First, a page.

About this Journal Submit a Manuscript Table of Contents
Plastic Surgery International
Volume 2011 (2011), Article ID 359842, 7 pages
http://dx.doi.org/10.1155/2011/359842
Clinical Study

Breast-Volume Displacement Using an Extended Glandular Flap for Small Dense Breasts

Department of Breast Surgery, Mie University Graduate School of Medicine, Mie 514-8507, Japan

Received 30 November 2010; Revised 21 June 2011; Accepted 21 June 2011

Academic Editor: Hiko Hyakusoku

Copyright © 2011 Tomoko Ogawa et al. This is an open access article distributed under the Creative Commons Attribution License, which permits unrestricted use, distribution, and reproduction in any medium, provided the original work is properly cited.

Abstract

We defined the glandular flap including fat in the subclavicular area as an extended glandular flap, which has been used for breast-conserving reconstruction in the upper portion of the breast. Indication. The excision volume was 20% to 40% of the breast volume, and the breast density was dense. Surgical Technique. The upper edge of the breast at the subclavicular area was drawn in the standing position before surgery. After partial mastectomy, an extended glandular flap was made by freeing the breast from both the skin and the pectoralis fascia up to the preoperative marking in the subclavicular area. It is important to keep the perforators of the internal mammary artery and/or the branches of the lateral thoracic artery intact while making the flap. Results. Seventeen patients underwent remodeling using an extended glandular flap. The cosmetic results at 1 year after the operation: excellent in 11, good in 1, fair in 3, and poor in 2. All cases of unacceptable outcome except one were cases with complications, and more than 30% resection of moderate or large size breasts did not obtain an excellent result for long-term followup. Conclusion. This technique is useful for performing the breast-conserving reconstruction of small dense breasts.

1. Introduction

Conservative breast surgery has rapidly become the standard procedure for breast cancer. Cancer control is the primary goal of all breast-cancer treatments, but conservative breast surgery has the additional goal of achieving cosmetic results that are acceptable to the patients. However, conservative breast surgery has not always produced good cosmetic results in all patients. The important factors considered to influence the cosmetic results are the excision volume, tumor location, and glandular density [1]. The excision volume is the most predictive factor of the cosmetic outcome, and it should be estimated in comparison to the total volume. Previous studies have suggested that excision of 20% of the breast volume has a clear risk of deformity [2]. The upper outer quadrant of the breast is a favorable location for large-volume excisions. In this location, defects can be corrected by the mobilization of adjacent tissue. In contrast, the lower pole of the breast is a less favorable tumor location [1, 3]. Glandular density can be evaluated using mammography. A dense glandular breast can be mobilized with undermining and advancement of breast tissue without complications. However, low-density breast tissue with major fatty components has a much high risk of fat necrosis if extensive undermining is performed [1].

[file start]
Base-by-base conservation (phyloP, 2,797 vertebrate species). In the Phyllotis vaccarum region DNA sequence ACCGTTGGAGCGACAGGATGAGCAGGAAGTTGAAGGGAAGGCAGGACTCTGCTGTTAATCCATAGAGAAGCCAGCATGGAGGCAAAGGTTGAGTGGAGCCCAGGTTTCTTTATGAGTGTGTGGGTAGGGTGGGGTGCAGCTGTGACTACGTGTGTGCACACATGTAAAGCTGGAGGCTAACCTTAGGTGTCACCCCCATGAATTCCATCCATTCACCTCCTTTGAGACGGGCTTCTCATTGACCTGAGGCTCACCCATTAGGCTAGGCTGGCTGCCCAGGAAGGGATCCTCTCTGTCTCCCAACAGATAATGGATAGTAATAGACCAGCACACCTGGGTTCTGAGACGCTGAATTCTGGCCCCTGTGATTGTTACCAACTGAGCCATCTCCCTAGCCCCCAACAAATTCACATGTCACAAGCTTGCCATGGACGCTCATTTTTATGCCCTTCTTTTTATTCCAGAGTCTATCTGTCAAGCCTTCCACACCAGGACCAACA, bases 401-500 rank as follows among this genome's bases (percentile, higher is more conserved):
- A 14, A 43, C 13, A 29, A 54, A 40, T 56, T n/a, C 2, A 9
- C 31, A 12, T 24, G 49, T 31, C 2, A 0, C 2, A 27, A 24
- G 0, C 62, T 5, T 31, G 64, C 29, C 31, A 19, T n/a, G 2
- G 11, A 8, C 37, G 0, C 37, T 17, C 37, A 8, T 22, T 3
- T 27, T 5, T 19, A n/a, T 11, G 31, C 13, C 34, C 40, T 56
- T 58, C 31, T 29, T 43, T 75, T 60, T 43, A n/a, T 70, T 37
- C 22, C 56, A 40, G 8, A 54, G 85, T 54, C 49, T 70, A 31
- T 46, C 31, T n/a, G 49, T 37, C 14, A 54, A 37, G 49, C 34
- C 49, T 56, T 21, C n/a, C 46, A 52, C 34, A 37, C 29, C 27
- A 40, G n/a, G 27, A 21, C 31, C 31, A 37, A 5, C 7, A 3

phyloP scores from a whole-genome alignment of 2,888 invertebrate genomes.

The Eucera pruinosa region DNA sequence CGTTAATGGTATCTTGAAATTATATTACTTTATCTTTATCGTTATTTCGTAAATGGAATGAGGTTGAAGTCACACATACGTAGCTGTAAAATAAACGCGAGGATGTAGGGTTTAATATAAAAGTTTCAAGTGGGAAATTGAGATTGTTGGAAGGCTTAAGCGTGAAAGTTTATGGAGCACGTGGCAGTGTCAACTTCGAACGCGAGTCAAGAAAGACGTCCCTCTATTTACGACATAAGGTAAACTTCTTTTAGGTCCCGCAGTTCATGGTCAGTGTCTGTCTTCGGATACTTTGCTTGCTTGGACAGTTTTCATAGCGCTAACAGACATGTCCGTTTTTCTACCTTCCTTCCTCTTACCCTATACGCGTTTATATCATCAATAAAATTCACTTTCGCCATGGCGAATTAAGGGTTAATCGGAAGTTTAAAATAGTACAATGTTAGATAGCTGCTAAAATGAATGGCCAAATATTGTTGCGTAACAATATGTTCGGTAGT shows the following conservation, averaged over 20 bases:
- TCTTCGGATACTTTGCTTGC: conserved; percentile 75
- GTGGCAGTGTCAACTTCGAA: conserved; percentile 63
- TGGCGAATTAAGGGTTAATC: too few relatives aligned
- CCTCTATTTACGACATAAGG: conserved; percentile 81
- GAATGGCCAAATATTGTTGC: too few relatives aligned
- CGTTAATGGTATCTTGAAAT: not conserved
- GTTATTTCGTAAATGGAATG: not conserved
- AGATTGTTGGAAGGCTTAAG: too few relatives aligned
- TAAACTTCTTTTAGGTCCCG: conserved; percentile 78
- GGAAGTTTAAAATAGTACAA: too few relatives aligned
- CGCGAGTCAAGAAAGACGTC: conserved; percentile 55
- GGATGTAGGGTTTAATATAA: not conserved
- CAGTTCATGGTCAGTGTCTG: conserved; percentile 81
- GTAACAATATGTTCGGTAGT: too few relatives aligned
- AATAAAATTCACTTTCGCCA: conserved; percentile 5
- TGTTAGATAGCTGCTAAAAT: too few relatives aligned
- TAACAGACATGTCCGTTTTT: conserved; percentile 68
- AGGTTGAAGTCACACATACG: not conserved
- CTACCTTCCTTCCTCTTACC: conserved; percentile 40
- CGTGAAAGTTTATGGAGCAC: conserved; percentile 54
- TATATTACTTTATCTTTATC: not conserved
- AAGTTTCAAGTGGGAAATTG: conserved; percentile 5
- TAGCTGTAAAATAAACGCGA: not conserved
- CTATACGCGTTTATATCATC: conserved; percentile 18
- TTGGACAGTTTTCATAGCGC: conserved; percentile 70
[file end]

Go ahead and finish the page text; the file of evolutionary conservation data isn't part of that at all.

Many Japanese females have small- to moderate-sized and dense glandular breasts. For patients with small-sized breasts, the percentage of the breast defect compared with the remainder of the breast is often large, even if the tumor size is relatively small. However, a dense glandular breast can be easily mobilized by advancing the breast tissue into the excision cavity without a risk of fat necrosis. In the upper portion of the breast, defects can be corrected by the mobilization of adjacent tissue, and furthermore, clothing that shows the décolletage is not popular in Japan, so it is possible to use adipose tissue from the subclavicular area for breast remodeling.

We named the mammary gland including fat in this subclavicular area as an extended glandular flap, which has been used for volume displacement for breast-conserving reconstruction in the upper portion of the dense breast. The aim of this report is to describe the efficacy of breast-volume displacement using an extended glandular flap.

2. Methods

2.1. Subjects (Table 1)
tab1
Table 1: Summary of patients.

Seventeen females underwent remodeling using an extended glandular flap after an excision of more than 20% of their breast volume (age range 30–65 years, average 45.9 years) between July in 2008 and November in 2009. All patients had a tumor in the upper portion of the breast. Fifteen patients underwent a sentinel lymph nodes biopsy. Twelve patients had no metastasis in the sentinel lymph nodes, allowing them to avoid an axillary lymph node dissection. Three patients with metastasis in the sentinel lymph nodes and 2 patients with lymph node metastasis diagnosed before the operation underwent an axillary lymph node dissection. The operation was performed by breast surgeons without the help of plastic surgeons.